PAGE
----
ONE-OF-A-KIND MACHINE RETIRED
HUGHESVILLE?- An unusual machine from the horsepower era recently had its last demonstration in the hills outside Hughesville, off Beaver Lake Road near the Mt. Zion Lutheran Church.
A machine first used by William Henry Temple to clear his farm near Unityville in the 1890s of tree stumps was put to work once more on April 20 by his descendants before it goes to Penn State University’s Pasto Agricultural Museum.
The “stump puller” – since there’s no known machine like it around and no one has a better name – has been kept on the property of Wayne Rider for the past 15 years. The machine is a 32-foot long wooden beam with hardware to attach chains to the log, a tree and a team of horses, who do the pulling.
William Temple was the grandfather of Mary Gray and Guy Temple, sister and brother, of Unityville.
“We’ve looked around and never heard of another one,” Temple said. “We have no idea where my grandfather bought it. When I filled out papers and so on for the donation for the Pasto Museum, they were wanting serial numbers and where was it built and manufactured and there’s no question it was handmade at some blacksmith shop somewhere, I suspect.”
The beam was recut about 20 years ago when the original rotted out; all of the hardware on the machine is more than 100 years old.
“Grandfather bought the farm in 1895, and we’re not real sure what year he purchased the stump-puller, but it was early on, because he removed a lot of the trees and stumps on the farm in order to farm it,” Gray said. “The chain that goes around the stump is probably a couple hundred pounds.”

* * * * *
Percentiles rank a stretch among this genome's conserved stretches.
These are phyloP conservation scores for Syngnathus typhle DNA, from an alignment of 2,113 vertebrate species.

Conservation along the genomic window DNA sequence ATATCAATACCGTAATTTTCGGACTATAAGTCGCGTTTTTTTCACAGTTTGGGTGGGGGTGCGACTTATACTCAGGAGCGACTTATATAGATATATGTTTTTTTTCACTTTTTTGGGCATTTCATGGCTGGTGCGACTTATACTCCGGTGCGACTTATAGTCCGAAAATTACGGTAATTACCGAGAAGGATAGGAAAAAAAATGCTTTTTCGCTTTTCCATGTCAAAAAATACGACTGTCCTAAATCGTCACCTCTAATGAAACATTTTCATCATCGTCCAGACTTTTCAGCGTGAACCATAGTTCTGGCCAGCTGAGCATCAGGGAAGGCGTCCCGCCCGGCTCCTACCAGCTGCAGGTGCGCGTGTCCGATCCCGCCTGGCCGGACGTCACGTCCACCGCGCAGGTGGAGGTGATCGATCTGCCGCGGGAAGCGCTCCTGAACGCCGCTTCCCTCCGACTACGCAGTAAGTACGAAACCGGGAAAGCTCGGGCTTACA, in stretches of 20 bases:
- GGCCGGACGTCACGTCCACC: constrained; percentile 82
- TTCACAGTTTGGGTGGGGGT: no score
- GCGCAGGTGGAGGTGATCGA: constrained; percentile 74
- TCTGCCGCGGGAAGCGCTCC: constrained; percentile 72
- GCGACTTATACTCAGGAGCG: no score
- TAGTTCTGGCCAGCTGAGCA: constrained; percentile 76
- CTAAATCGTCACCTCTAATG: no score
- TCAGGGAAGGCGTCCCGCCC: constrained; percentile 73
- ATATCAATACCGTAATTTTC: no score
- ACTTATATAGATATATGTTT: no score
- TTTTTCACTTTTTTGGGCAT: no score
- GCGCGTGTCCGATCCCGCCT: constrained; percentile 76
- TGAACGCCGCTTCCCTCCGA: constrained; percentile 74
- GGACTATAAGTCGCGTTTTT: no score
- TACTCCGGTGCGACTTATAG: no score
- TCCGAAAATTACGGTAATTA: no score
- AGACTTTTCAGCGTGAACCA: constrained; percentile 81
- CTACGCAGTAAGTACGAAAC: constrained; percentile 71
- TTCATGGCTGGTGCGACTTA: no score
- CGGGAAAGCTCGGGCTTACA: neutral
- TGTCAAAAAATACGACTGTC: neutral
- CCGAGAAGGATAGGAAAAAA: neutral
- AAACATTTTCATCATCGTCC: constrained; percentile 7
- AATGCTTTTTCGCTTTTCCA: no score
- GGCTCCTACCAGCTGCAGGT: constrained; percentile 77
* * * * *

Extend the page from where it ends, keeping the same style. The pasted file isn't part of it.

Though odd, the stump-puller is a literal, simple machine – it’s nothing but a lever. Near one end of the beam, a chain wraps around one tree to provide a fulcrum point and stretches to wrap around the stump to be pulled. The horses pull the other end back and forth until the stump is out of the ground.
Because the lever is so long, the work isn’t all that hard even for the horses.
“You may move a foot and a half the first time, turn the horses around, take up the slack and repeat that until the thing’s out of the ground,” Temple said.
Stumps are not all this machine moved.
“I was a little guy, 6 or 8 years old, when Dad and Grandad took it out east of Unityville a little ways to move a man’s house across the road,” Temple said. “It was two rooms down and two rooms up like they were back in the 30’s.”
In his teens, after the war, Temple helped his father, Earl, use the machine to clear a friend’s field. That time, they used a John Deere tractor to do the pulling.
Now the stump-puller will be displayed at the Pasto Museum, where they hope to show video of it working alongside the machine.
“I don’t know where they’re going to put it,” Temple said. “It’s not something you can just hang right up on the wall. With a 32-foot lever, you can almost move a mountain.”